Thai educators meet area students on their way up

MARSHALL -? A group of educators from Thailand met with 12 area high school students enrolled in the Upward Bound program on Wednesday at Southwest Minnesota State University.

Eleven PhD candidates and two advisers from Udon Thani Rajabhat University are in Minnesota as part of a cooperative program between SMSU and Udon Thani.

Upward Bound is a federally-funded program for low income students or students whose parents did not go to college. The SMSU Upward Bound program enrolls 57 students a year and currently has 10 on the waiting list, according to Assistant Director Amy Nemitz. In the spring, 17 will graduate, creating places for students waiting to get in to the program.

“We take them from ninth to 12th grade,” Nemitz said. “They have tutoring twice a week and in the summer there is a six week program where they live on campus and have classes in math, science, English composition and Spanish. And they have college tours, so they can get a feel for what kind of colleges are out there.”

Students in Upward Bound come from Thailand, Somalia, Karen refugees from Burma, Guatemala and Marshall.

After introductions, Nemitz asked the students to tell the educators how they got to America and what they hoped to get out of Upward Bound.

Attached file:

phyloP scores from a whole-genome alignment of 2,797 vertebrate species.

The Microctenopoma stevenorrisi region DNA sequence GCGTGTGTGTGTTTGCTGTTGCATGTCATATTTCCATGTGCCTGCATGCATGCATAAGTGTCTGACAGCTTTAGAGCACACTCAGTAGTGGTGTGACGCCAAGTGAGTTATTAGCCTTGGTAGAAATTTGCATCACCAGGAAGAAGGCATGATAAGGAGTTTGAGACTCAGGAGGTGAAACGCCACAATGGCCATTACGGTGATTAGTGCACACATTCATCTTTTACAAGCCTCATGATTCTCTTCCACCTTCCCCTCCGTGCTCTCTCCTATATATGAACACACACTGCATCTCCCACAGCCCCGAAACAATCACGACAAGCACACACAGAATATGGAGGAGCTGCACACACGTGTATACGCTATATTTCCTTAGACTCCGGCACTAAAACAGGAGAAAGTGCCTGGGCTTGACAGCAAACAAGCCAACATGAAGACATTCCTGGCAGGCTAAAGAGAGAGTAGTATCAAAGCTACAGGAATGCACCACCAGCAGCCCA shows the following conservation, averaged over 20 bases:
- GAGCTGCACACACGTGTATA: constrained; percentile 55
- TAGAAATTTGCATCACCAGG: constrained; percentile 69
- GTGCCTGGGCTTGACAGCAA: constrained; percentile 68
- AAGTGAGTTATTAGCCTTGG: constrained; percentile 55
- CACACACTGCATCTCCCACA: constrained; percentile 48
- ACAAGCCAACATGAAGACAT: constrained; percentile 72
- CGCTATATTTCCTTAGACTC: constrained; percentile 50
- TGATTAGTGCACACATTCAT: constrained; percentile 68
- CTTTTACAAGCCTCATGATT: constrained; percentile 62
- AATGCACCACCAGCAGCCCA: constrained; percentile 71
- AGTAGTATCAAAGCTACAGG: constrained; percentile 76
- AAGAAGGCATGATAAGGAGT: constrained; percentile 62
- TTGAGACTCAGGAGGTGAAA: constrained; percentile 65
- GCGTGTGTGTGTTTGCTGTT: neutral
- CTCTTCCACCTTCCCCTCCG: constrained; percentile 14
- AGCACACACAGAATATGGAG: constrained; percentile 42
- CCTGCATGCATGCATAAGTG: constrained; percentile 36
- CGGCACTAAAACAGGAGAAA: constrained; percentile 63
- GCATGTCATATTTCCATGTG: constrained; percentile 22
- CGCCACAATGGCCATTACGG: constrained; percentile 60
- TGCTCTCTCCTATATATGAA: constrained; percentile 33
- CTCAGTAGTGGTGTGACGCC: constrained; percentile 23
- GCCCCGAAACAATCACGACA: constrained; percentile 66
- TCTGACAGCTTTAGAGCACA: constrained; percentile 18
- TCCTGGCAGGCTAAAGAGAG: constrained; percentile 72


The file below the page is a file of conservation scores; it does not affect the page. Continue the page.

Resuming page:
“When I was 5, I moved with my family to Thailand because of the war,” said Mu Hser from Burma. “Then I moved to Virginia, then to St. Paul. This is my first year in Marshall. I like Upward Bound because it helps me with my homework. I don’t like to do homework at home.”

Hser said she wants to study music education in college.

Shine Naw is a senior, originally from Thailand.

“They help you prepare applications,” Naw said. “And you get a chance to see a lot of colleges.”

When asked about his plans for the future, Hussein Osman from Somalia said he wanted to become a psychologist specializing in cognitive behavioral therapy. Shianne Hasert said she wants to be a pediatrician. Three wanted to be nurses and one young woman wanted to be a policeman.

Tasana Ketmanee is a PhD candidate in educational administration.

“When we ask them about their future I feel they are confident in themselves to be what they want,” Ketmanee said.